Road Test Review – 2019 Toyota Corolla Hatchback XSE 6-Speed Manual – By Carl Malek

When it comes to the venerable Toyota Corolla, the iconic compact sedan has developed a very loyal following during its several decade production run, and it has managed to even block the challenge to its sales supremacy that has been cast into stone by a growing field of CUV competitors. But while the Corolla has managed to check all the other boxes that car buyers think in their minds when they purchase one, the lone item that has been missing in recent years is excitement. So when Toyota revealed that it planned to release a five-door version of its econobox, the Initial D fan in us perked its ears in eager interest. But can the 2019 Toyota Corolla Hatchback indeed be the savior that can bring excitement back into the Corolla family, or is it a classic case of “don’t judge a book by its cover?”


Finally An Exciting Corolla:

When one looks at the exterior styling of the Corolla hatchback, it certainly does a good job of drawing attention to itself. Unlike the sedan which is about as bland and tepid as a glass of water, it’s clear that the hatchback variant snuck in a few cans of Monster energy drinks behind the backs of Toyota engineers. The overall motif here is very playful, with Toyota designers adding in plenty of attention grabbing creases, angles, and a sporty profile. The front fascia still looks like it was inspired by something that was found at the local fish market (despite its slicker headlights,) but it’s the rear fascia where things really get turned up a notch.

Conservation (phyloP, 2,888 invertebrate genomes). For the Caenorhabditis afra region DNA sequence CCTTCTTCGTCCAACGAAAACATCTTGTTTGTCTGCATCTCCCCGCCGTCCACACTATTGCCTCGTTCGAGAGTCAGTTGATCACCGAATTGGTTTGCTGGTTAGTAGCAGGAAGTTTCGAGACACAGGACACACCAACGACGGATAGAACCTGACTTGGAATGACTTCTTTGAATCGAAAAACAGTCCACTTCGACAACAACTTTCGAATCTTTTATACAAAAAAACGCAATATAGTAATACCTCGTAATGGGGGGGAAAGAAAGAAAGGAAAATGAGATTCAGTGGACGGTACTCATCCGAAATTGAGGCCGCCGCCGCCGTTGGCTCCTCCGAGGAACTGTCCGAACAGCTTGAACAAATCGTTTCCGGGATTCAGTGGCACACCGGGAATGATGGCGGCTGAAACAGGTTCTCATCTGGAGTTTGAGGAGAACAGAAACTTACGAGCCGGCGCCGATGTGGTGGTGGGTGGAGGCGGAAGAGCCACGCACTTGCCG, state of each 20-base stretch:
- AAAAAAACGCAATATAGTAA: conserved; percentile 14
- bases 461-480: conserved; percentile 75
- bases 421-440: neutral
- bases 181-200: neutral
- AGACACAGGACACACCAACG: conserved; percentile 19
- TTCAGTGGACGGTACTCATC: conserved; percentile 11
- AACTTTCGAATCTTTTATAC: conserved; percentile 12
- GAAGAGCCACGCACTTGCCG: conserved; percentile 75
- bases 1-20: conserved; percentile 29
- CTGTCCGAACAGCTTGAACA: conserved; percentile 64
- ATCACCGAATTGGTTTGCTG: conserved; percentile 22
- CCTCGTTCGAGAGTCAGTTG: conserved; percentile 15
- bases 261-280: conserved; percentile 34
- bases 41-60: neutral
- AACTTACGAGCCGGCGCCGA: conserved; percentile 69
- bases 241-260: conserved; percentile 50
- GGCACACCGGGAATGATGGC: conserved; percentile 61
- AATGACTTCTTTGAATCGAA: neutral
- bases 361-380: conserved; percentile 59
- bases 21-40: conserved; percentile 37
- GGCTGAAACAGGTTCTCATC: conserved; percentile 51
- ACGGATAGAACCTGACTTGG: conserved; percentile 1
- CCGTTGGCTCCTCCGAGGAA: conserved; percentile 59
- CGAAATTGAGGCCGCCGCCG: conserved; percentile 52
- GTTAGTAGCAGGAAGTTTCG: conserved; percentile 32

The subtle whiff of older Mazda 3 and even Vauxhall Astra influence is no accident, with our Blue Flame hued tester featuring a tidy roof mounted spoiler, sharp taillights, and a decently shaped rear bumper. Our car even came with a set of stylish albeit faux exhaust tips that lend further credibility to its sport tinged mission. On that front, we recommend that buyers looking to add one to their garage should stick with the range topping XSE version, which is mostly due to its bigger wheels (versus the smaller hoops on lower grade Corollas) as well as the way this particular trim helps the Corolla standout against rivals such as the Volkswagen Golf, Mazda 3, and the Honda Civic hatchback.

While the hatchback does not quite match the legendary AE86 Corolla that helped define 1980’s Japanese car culture, it is very close, and in some ways, it brings its own distinct flavor to young buyers. We hope that Toyota designers will eventually bring some special editions to the hatchback to help maxmimize its aesthetic impact, especially in XSE guise.


A Cabin That Needs More Sport: